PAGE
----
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Qin. Eggertspiele, 2012. $40. Designed by Reiner Knizia. An abstract tile placement game of area control with Chinese graphics. 1 double sided game board, 96 pagodas (4 colors, one set per player), 72 tiles, rule sheet. 2-4 players. About 20-45 minutes. Ages 8+.

This abstract strategy game uses tiles that are rectangular, divided into two squares. Each square is one of three colors, sometimes two different colors on a tile, sometimes both squares are the same. Players alternate turns placing one of their three tiles on the board in an effort to claim areas, especially near the “villages” spaces on the board. Building areas or having the most control next to a village allows you to place your pagodas. Small areas under your control can be taken from you if they are connected to a larger area of the same color by your opponent. First player to place all their pagodas wins. The game board has two sides with different layouts of villages and water (unplayable) spaces.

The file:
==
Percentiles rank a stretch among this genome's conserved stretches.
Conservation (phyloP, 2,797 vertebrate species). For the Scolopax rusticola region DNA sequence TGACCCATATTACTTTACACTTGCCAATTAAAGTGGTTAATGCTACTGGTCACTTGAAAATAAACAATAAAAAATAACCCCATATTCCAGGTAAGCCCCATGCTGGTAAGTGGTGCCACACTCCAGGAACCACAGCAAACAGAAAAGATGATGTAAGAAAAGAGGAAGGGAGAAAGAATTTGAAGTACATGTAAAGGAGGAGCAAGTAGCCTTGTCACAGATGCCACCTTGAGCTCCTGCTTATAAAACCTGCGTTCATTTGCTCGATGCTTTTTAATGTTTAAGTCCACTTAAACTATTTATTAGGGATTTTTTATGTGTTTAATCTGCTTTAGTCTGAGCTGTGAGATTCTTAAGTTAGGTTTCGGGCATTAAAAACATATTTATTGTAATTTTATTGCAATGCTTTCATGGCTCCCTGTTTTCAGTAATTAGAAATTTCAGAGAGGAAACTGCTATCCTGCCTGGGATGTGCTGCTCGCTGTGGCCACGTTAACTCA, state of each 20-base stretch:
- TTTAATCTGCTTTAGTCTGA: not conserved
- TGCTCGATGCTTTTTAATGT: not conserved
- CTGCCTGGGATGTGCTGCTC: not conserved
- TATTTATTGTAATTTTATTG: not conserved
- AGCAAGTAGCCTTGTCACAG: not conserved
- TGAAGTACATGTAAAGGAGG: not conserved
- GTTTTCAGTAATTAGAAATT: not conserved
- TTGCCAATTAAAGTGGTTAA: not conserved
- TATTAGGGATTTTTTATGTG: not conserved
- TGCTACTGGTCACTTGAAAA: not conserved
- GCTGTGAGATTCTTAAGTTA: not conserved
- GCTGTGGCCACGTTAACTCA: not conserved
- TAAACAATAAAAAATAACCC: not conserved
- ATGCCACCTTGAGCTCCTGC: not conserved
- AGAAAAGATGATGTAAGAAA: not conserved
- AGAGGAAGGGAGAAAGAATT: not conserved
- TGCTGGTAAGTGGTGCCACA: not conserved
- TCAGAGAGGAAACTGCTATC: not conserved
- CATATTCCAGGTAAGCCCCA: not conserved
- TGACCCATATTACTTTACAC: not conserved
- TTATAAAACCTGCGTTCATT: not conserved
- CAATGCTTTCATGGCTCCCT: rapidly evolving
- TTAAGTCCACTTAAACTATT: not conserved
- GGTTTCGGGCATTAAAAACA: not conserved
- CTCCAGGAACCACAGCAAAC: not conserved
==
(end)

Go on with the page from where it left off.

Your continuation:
Though deceptively easy to learn (the rules are one double sided sheet), this is a game with a lot of strategic depth. There is some luck in that players draw tiles randomly, one per turn after placing a tile, but the rest of the game is pure strategy. Deciding which tile to place and where, when you have many options, makes this quite a thoughtful game. At times you need to protect your smaller areas from encroaching opponents. Sometimes you need to race to control a village or cut your opponent off.

There is not a lot of variety in terms of game components nor, though functional, are they anything special. The Chinese theme is simply graphic and unimportant to the game mechanics. If you’re easily bored with simple tile placement games, this game may not provide enough interest for repeated play.

If you’re interested in strategic tile placement games, trying to protect your areas and take others from your opponents, finding important areas of the board and slowly developing your position, then you may find this game to provide hours of thoughtful replay. It’s ease of rules and quick play makes this a good family game too. It is also available as an iPad app.

This review was written based on a privately purchased copy. No previous relationship with the game publisher nor compensation was involved.

c2014 by Richard A. Edwards